Are you feeling a full bodied YES for attending a Yoga Teacher Training? If so, spare a thought for what you expect as what happens during the course may not be exactly what it says on the label.
Aside from a full house of the usual suspects; Asana, Pranayama, Anatomy & Physiology, and Philosophy, some YTT courses offer related practices to inform these core ingredients. For example, The Yoga Health Mandala offer a Sweat Lodge ceremony (for cleansing, ice-breaking and team-building) along with Qi Gong, Ecstatic Dance, Sound Healing, Contact Improvisation & playful interaction games for enhancing the skills of would-be teachers.
Be aware also that if personal enquiry is a key principle of the course, it’s likely that the participants will complete the training with a sense of having undergone a profound transformational journey. As wonderful and rewarding as this may be, it may mean experiencing an intense emotional roller coaster, as the release of emotional and physical tension unwinds old behavioural, postural and movement patterning. Not necessarily for the faint-heated and rigid of mind!
It’s worth acknowledging that effective teaching comes from the fruits of a thorough personal investigation, where the instructor offers their wisdom, authentically gained through personal experience. Therefore better get to know your teachers through attending prior workshops and retreats before committing to a Teacher Training.
A frequently asked question is, ”What’s better, a month’s intensive or a part time course scheduled over a year or two?”
Choosing the timescale of YTT is a personal choice depending on resources and time available. A month’s intensive is a great way to deepen personal practice and provides a great foundation to becoming a teacher. If the intensive is held in a location with a strong spiritual culture (such as India) this will likely add to the intensity. On a longer course, assimilation is slower with more time and opportunity to practice teaching. Which ever option is more appropriate, it’s advisable to maintain CPD (Continuing Professional Development) and attend further workshops and training modules offered by your preferred teachers.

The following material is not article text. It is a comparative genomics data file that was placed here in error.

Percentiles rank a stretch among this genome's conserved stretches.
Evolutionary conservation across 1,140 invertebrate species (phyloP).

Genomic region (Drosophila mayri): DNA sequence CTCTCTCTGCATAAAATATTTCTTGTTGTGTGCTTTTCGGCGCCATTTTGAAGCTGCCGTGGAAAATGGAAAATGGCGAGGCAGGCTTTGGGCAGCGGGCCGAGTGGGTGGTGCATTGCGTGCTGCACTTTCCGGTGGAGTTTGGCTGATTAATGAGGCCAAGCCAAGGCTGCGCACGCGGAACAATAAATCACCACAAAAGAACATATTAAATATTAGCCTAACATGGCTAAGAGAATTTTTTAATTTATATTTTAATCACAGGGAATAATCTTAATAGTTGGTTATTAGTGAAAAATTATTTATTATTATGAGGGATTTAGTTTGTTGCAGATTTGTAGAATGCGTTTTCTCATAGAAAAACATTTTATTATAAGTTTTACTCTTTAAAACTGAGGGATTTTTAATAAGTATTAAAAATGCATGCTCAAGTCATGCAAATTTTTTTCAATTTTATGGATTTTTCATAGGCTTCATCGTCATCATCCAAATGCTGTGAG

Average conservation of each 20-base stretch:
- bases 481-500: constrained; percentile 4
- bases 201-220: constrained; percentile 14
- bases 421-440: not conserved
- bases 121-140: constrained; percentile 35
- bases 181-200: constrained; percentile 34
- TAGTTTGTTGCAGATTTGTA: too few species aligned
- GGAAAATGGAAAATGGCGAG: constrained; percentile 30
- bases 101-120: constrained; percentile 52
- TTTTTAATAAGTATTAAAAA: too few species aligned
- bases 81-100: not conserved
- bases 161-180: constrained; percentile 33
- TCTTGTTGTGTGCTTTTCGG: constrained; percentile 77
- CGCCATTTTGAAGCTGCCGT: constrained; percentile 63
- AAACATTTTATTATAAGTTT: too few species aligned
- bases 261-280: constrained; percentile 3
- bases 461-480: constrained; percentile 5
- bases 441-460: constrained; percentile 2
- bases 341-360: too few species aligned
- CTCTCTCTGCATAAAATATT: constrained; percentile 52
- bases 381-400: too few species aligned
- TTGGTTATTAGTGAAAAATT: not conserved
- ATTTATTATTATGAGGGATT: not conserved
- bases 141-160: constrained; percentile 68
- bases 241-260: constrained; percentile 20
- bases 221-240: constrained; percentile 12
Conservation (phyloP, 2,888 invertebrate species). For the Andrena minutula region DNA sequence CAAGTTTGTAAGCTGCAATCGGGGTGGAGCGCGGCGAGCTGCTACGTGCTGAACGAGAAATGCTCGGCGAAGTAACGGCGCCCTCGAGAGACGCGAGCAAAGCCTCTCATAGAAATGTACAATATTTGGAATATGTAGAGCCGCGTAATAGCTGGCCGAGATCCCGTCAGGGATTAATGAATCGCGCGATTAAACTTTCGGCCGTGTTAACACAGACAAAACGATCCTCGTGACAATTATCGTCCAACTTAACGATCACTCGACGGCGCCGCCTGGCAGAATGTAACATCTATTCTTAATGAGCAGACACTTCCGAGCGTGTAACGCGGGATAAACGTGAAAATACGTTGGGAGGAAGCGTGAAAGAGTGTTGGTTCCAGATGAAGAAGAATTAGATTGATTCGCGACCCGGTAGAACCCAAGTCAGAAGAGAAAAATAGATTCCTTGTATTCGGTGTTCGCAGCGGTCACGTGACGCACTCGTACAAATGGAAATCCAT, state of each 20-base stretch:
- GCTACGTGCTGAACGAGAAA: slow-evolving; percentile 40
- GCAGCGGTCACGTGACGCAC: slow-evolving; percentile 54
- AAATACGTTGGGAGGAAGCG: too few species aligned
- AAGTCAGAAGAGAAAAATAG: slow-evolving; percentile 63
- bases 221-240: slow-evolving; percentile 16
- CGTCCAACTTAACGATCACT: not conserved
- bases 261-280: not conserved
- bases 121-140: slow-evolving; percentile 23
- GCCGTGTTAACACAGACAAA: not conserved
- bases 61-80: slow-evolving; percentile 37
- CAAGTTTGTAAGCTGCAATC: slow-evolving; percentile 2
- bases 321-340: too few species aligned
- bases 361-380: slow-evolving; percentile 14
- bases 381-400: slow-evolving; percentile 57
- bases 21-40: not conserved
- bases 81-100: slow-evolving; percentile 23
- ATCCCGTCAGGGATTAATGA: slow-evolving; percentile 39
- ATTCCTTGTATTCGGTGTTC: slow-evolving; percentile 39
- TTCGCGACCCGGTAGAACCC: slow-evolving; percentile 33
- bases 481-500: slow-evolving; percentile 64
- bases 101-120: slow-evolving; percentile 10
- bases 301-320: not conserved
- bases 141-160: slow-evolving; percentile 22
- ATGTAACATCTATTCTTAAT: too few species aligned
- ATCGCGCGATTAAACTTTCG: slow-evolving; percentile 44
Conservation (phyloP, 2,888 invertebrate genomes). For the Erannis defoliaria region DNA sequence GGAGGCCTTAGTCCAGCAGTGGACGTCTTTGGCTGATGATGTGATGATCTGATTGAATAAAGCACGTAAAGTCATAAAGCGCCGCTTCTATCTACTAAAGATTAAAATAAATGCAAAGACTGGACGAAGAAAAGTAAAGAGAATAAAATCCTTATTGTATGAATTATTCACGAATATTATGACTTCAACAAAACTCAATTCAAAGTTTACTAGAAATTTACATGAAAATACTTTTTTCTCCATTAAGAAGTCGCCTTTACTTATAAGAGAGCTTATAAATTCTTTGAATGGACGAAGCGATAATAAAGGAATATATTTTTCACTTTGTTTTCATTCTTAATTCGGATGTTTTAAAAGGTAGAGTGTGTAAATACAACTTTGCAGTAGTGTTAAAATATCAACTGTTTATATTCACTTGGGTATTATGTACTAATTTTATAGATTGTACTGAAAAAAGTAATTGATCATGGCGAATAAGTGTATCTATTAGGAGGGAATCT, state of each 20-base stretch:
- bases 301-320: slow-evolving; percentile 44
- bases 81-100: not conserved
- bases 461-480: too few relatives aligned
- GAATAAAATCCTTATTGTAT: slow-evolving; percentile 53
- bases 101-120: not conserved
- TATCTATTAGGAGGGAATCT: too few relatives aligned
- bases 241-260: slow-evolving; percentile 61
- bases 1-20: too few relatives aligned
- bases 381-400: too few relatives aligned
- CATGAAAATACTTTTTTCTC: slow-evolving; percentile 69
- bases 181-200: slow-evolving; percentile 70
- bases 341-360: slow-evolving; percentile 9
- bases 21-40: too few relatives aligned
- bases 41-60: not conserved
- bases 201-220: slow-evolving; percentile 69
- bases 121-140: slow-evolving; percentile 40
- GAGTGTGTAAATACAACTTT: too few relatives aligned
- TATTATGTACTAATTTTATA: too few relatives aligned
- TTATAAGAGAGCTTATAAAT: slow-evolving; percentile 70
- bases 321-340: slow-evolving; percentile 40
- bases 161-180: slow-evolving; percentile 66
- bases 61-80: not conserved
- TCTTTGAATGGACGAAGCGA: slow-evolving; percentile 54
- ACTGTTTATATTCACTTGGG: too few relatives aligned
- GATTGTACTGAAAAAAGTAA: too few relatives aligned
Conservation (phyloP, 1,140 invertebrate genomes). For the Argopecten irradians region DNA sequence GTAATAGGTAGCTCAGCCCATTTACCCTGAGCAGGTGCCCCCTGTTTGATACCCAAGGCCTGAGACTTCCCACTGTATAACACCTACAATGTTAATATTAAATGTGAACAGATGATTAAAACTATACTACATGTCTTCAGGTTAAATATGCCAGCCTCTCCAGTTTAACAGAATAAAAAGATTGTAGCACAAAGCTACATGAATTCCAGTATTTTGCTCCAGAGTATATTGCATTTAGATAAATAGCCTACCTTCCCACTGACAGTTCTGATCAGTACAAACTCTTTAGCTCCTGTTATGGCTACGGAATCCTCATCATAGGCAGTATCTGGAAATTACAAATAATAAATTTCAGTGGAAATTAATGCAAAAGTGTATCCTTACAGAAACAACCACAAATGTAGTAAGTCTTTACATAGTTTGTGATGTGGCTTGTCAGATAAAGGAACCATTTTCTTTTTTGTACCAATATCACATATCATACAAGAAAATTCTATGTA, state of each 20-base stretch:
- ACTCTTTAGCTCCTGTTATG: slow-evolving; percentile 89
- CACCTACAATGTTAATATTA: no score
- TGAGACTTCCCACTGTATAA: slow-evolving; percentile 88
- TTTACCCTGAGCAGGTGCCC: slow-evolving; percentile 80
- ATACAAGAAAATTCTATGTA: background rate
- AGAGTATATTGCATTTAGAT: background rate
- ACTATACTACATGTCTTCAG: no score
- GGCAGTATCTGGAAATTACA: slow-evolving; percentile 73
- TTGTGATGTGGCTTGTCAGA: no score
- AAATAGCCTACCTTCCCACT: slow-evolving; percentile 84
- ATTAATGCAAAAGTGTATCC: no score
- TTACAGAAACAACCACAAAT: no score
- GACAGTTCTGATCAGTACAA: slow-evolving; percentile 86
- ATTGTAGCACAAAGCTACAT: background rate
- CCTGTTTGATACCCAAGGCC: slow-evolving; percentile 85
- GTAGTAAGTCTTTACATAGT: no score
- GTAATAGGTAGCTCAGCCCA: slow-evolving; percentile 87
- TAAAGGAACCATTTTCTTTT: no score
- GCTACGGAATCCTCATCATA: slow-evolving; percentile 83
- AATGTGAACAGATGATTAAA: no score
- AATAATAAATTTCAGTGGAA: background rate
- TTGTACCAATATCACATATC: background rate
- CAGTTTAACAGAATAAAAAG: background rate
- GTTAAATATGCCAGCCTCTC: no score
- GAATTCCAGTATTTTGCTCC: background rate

A YTT is undoubtedly hard work, particularly if structured in an intensive format. Therefore bear in mind that learning is made more effective in a fun and playful environment. If laughter and camaraderie are important to you while engaging in the immersion of a physical and metaphysical education; choose your course wisely. The personalities of the teachers will surely shine through and can vary immensely.
A team of facilitators will likely be more engaging compared with just one main teacher taking all the airtime. Alchemy, banter and the shared holding of space not only increase the chances of deepening the grasp of subject matter compared with that of the standard Teacher/Student relationship, but also the amount of personal attention received along the way.
In the context of that initial full bodied ‘yes’ that inspires enrollment to a YTT, you may end up being astonished when you realise what that commitment really means. In light on the transformational process of a YTT, the resulting awakening of perception and sense of feeling can liberate the concept of Yoga from an external authority, mat and manual, into a juicy relevant practice for life.
Consider the yoga adage, ‘how you meet resistance on the mat is how you meet resistance in life’.
The Yoga Health Mandala (Helen Noakes, Steve Bracken & Rupert Johnson) offer workshops, retreats and YTT internationally. Their emphasis is one of enquiry and combines various disciplines which inform their evolving, fresh and innovative approach to the lineage of yoga inspired by Vanda Scaravelli.